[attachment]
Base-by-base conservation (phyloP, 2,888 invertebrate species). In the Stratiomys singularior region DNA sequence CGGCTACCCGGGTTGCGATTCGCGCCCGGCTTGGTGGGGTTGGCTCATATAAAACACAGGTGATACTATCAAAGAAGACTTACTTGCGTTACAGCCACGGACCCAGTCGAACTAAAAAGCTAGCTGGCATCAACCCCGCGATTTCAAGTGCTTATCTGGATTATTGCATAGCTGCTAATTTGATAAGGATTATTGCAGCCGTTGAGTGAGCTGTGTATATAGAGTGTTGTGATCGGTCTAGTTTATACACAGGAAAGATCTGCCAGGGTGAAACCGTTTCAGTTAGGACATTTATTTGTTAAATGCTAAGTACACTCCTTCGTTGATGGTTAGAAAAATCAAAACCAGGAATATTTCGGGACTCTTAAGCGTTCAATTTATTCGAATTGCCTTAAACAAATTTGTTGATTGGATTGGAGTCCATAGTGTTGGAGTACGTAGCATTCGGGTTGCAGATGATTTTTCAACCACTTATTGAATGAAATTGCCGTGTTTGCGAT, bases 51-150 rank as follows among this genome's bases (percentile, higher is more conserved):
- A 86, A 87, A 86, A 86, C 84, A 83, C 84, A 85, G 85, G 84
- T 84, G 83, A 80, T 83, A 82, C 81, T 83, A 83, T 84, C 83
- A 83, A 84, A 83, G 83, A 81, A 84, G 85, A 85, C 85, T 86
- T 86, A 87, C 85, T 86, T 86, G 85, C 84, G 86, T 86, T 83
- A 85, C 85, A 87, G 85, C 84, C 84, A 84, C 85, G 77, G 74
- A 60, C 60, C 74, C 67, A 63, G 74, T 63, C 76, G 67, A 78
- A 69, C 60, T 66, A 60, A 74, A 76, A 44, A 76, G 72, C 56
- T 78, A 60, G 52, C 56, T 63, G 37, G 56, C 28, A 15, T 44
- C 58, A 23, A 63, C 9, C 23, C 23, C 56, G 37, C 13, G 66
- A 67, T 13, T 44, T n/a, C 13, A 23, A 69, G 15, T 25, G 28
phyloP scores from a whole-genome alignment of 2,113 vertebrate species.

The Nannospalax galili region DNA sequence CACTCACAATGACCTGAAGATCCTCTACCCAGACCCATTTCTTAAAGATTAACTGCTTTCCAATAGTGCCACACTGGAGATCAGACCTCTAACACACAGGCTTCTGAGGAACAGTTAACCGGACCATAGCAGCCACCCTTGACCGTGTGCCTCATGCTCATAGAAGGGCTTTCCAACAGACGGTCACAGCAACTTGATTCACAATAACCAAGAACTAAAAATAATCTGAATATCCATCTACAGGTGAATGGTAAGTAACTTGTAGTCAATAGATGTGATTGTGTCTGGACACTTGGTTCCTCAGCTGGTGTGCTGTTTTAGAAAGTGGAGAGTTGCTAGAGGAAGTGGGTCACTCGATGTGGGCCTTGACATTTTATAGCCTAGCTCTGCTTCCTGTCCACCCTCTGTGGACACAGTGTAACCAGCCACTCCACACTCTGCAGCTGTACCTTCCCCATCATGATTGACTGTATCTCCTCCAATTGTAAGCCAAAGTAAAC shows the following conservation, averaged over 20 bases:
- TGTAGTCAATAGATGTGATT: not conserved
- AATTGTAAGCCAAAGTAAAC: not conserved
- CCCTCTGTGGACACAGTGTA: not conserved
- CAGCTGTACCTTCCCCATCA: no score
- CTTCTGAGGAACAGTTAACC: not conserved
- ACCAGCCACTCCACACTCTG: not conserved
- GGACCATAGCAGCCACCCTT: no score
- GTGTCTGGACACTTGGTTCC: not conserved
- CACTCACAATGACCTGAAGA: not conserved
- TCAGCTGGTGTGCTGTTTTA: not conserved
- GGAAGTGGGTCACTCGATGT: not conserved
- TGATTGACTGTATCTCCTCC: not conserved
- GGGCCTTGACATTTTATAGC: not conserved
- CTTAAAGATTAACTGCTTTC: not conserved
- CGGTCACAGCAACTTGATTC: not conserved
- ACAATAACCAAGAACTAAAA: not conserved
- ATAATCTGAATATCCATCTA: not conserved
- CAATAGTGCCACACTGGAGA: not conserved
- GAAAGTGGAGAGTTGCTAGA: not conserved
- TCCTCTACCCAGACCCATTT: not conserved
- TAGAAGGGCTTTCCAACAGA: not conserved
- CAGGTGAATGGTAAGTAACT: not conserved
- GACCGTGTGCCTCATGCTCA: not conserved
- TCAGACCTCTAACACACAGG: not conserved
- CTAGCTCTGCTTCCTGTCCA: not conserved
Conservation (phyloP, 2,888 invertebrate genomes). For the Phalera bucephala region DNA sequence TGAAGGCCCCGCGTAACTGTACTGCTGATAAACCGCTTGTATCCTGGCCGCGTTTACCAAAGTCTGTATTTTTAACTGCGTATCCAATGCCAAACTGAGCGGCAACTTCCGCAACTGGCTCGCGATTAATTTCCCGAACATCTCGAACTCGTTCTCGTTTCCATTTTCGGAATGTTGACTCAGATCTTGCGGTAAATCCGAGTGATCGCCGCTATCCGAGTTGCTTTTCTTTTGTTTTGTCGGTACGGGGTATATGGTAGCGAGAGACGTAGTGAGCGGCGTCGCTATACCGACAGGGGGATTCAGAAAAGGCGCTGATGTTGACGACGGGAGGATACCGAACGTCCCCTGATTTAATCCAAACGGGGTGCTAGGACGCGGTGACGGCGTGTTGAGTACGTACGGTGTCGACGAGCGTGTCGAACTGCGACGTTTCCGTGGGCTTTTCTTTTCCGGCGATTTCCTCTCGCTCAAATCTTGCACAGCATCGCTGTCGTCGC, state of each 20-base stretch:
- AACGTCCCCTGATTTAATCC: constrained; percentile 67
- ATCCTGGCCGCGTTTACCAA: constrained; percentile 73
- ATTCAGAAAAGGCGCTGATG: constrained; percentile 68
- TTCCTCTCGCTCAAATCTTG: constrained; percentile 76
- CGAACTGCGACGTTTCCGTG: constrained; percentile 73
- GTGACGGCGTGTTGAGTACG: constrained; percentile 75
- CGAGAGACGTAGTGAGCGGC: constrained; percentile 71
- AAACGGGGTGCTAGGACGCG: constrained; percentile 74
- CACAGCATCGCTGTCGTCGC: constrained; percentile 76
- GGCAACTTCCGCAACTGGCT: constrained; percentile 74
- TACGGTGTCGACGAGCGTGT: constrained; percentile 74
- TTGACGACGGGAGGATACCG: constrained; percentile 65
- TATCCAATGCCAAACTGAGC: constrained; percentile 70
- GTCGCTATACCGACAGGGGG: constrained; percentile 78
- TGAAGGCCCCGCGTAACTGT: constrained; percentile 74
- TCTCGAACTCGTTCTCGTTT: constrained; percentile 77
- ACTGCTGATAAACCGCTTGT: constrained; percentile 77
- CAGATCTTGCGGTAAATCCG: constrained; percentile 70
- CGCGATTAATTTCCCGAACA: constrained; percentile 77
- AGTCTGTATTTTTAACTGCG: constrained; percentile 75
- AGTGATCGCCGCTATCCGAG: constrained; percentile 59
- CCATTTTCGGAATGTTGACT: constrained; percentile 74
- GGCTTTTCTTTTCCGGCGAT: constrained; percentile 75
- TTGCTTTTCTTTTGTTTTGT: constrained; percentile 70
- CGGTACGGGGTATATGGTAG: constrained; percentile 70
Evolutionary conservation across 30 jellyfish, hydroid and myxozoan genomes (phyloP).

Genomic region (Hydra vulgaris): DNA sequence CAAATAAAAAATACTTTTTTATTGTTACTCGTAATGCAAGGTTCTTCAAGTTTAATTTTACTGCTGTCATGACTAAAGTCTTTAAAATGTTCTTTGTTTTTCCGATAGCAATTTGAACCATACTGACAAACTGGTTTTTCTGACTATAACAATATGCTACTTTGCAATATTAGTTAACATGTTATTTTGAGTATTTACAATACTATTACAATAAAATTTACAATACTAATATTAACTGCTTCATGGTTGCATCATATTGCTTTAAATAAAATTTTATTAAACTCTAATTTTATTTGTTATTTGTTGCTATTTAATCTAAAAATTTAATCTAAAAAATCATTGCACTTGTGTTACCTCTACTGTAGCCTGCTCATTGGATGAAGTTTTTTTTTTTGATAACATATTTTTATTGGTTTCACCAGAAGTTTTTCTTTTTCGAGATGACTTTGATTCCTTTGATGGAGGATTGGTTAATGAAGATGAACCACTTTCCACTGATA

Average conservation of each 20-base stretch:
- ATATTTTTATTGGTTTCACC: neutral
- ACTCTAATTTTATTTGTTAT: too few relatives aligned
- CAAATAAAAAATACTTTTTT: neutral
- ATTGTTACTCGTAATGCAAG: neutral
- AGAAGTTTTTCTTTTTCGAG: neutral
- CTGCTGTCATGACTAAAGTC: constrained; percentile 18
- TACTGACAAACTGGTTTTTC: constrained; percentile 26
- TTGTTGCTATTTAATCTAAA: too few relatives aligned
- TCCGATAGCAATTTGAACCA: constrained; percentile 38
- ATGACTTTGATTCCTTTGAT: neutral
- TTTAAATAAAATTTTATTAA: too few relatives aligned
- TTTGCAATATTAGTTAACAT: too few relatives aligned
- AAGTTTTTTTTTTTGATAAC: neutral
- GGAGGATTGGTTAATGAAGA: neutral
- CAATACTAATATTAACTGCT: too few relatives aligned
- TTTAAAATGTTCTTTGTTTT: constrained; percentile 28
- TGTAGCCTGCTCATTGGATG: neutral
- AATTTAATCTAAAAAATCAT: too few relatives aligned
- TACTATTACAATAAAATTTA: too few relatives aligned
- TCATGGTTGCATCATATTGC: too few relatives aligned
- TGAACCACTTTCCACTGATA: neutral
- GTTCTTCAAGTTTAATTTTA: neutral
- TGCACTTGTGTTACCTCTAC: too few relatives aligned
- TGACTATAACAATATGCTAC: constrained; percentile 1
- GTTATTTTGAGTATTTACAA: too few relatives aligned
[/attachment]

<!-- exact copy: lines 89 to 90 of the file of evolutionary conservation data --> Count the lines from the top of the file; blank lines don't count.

- GTTCTTCAAGTTTAATTTTA: neutral
- TGCACTTGTGTTACCTCTAC: too few relatives aligned